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Inside Washington (12/18/2009)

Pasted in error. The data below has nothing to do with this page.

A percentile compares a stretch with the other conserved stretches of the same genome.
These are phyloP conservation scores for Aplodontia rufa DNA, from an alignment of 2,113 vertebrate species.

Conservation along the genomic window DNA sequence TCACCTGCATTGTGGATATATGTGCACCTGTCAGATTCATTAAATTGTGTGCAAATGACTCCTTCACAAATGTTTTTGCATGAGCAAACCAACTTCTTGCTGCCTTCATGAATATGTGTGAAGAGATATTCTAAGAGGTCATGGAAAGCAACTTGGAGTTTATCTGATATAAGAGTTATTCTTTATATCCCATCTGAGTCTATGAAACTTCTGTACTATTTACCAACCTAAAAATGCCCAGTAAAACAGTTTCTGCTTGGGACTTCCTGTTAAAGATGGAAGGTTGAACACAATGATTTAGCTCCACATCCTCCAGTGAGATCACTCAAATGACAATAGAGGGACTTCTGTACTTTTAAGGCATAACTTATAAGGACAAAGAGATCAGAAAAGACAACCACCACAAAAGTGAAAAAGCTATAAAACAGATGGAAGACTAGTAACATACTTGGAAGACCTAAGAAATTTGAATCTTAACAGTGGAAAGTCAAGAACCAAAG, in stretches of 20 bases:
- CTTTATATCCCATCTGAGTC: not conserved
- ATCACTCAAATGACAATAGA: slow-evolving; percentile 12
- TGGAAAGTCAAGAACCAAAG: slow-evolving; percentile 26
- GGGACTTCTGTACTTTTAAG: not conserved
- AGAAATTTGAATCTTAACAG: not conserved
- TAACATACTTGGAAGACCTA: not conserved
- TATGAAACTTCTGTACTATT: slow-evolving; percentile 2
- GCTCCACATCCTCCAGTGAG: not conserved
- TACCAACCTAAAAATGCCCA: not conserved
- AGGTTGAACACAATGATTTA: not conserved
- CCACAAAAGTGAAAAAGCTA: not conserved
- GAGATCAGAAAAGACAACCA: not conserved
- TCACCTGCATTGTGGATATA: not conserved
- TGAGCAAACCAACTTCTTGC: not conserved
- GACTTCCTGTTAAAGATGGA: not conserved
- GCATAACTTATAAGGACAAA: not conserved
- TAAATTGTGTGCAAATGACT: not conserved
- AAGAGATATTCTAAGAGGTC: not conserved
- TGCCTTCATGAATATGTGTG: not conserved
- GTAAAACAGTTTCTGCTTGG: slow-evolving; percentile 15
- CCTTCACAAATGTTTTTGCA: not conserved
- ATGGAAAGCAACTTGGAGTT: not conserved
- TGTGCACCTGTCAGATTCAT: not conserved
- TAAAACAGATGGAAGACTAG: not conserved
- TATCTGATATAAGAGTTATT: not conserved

* WASHINGTON (12/21/09)--The mortgage market is stable but may be carrying some risk, financial observers said. Fannie Mae and Freddie Mac are still buying loans and subprime borrowers can still find financing. The Federal Housing Administration has taken over Fannie and Freddie’s more “perilous” lending, and by transferring the risk to the government, the market has avoided trouble. However, observers wonder if the future will bring new complications or an excess of old problems. Robert Pozen, chairman of MFS Investment Management and senior lecturer at Harvard Business School, said important lessons from the crisis are being ignored, he told American Banker (Dec. 18). He is leery about the extension of an $8,000 tax credit to first-time homebuyers. However, there are some positive signs. In the case of Fannie and Freddie, both are doing their job, so there hasn’t been pressure to fix them, said James Lockhart, former director of the Federal Housing Finance Agency. But although fixing Fannie and Freddie is on the “backburner” because they don’t pose a problem, they still have to be addressed, he said ... * WASHINGTON (12/21/09)--The Senate Banking Committee approved the renomination of Federal Reserve Board Chairman Ben Bernanke Thursday, but there likely will be a heated debate in the Senate over his nomination. Analysts expect him to win, but he faces opposition from legislators including Sens. Bernie Sanders (I-Vt.) and John McCain (R-Ariz.). Sen. Richard Shelby (R-Ala.), the committee’s ranking member, voted against Bernanke. Senate Banking Committee Chairman Chris Dodd (D-Conn.) told reporters that lawmakers will “no choice” but to approve his nomination. Dodd also stumped for his reform bill, which would eliminate the Fed’s banking supervisory power. The House passed a bill that would make the Fed a systemic risk regulator but without consumer protection functions (American Banker Dec. 18) ... * WASHINGTON (12/21/09)--The Federal Deposit Insurance Corp. (FDIC) warned against interest rate risk (IRR) in its Winter 2009 Supervisory Insights report. IRR is the potential for changes in interest rates to reduce a bank’s earnings or economic value. Financial institutions should be vigilant in their oversight and control of IRR exposures, FDIC said. Given the current low interest rate environment, it is important that financial institutions plan for increases in interest rates and prepare for the associated risks, the agency said. Financial institutions should be prepared to manage the risk of declining yield spreads between longer-term investments, loans and other assets and shorter-term deposits and other liabilities. FDIC advised institutions to reduce their IRR exposure and increase capital if their capital and earnings are insufficient against changes in interest rates ...


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